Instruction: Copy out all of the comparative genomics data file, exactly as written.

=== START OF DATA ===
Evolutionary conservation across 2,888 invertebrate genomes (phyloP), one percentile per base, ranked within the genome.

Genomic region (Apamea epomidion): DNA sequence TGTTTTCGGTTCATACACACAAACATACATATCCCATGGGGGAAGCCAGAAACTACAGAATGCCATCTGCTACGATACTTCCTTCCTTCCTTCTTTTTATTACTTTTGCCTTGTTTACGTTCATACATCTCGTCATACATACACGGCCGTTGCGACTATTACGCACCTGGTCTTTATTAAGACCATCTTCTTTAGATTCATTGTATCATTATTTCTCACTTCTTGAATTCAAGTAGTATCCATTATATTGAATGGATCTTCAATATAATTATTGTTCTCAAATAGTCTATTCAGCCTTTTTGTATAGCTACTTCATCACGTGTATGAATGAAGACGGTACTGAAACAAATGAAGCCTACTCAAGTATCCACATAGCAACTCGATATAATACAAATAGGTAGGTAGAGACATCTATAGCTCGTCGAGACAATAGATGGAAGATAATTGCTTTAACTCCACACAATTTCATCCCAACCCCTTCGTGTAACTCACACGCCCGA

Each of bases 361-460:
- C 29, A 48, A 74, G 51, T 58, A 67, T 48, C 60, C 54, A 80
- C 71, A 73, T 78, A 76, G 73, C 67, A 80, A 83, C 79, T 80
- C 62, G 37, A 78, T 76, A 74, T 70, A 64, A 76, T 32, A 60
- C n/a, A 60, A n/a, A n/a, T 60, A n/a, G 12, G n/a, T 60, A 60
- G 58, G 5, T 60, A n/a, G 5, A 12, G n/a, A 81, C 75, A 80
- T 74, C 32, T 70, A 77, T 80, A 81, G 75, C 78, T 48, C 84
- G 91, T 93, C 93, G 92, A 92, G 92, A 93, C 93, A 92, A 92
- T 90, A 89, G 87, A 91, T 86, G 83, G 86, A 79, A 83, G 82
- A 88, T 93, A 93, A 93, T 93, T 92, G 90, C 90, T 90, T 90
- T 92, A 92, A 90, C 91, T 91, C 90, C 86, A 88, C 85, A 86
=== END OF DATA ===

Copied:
Evolutionary conservation across 2,888 invertebrate genomes (phyloP), one percentile per base, ranked within the genome.

Genomic region (Apamea epomidion): DNA sequence TGTTTTCGGTTCATACACACAAACATACATATCCCATGGGGGAAGCCAGAAACTACAGAATGCCATCTGCTACGATACTTCCTTCCTTCCTTCTTTTTATTACTTTTGCCTTGTTTACGTTCATACATCTCGTCATACATACACGGCCGTTGCGACTATTACGCACCTGGTCTTTATTAAGACCATCTTCTTTAGATTCATTGTATCATTATTTCTCACTTCTTGAATTCAAGTAGTATCCATTATATTGAATGGATCTTCAATATAATTATTGTTCTCAAATAGTCTATTCAGCCTTTTTGTATAGCTACTTCATCACGTGTATGAATGAAGACGGTACTGAAACAAATGAAGCCTACTCAAGTATCCACATAGCAACTCGATATAATACAAATAGGTAGGTAGAGACATCTATAGCTCGTCGAGACAATAGATGGAAGATAATTGCTTTAACTCCACACAATTTCATCCCAACCCCTTCGTGTAACTCACACGCCCGA

Each of bases 361-460:
- C 29, A 48, A 74, G 51, T 58, A 67, T 48, C 60, C 54, A 80
- C 71, A 73, T 78, A 76, G 73, C 67, A 80, A 83, C 79, T 80
- C 62, G 37, A 78, T 76, A 74, T 70, A 64, A 76, T 32, A 60
- C n/a, A 60, A n/a, A n/a, T 60, A n/a, G 12, G n/a, T 60, A 60
- G 58, G 5, T 60, A n/a, G 5, A 12, G n/a, A 81, C 75, A 80
- T 74, C 32, T 70, A 77, T 80, A 81, G 75, C 78, T 48, C 84
- G 91, T 93, C 93, G 92, A 92, G 92, A 93, C 93, A 92, A 92
- T 90, A 89, G 87, A 91, T 86, G 83, G 86, A 79, A 83, G 82
- A 88, T 93, A 93, A 93, T 93, T 92, G 90, C 90, T 90, T 90
- T 92, A 92, A 90, C 91, T 91, C 90, C 86, A 88, C 85, A 86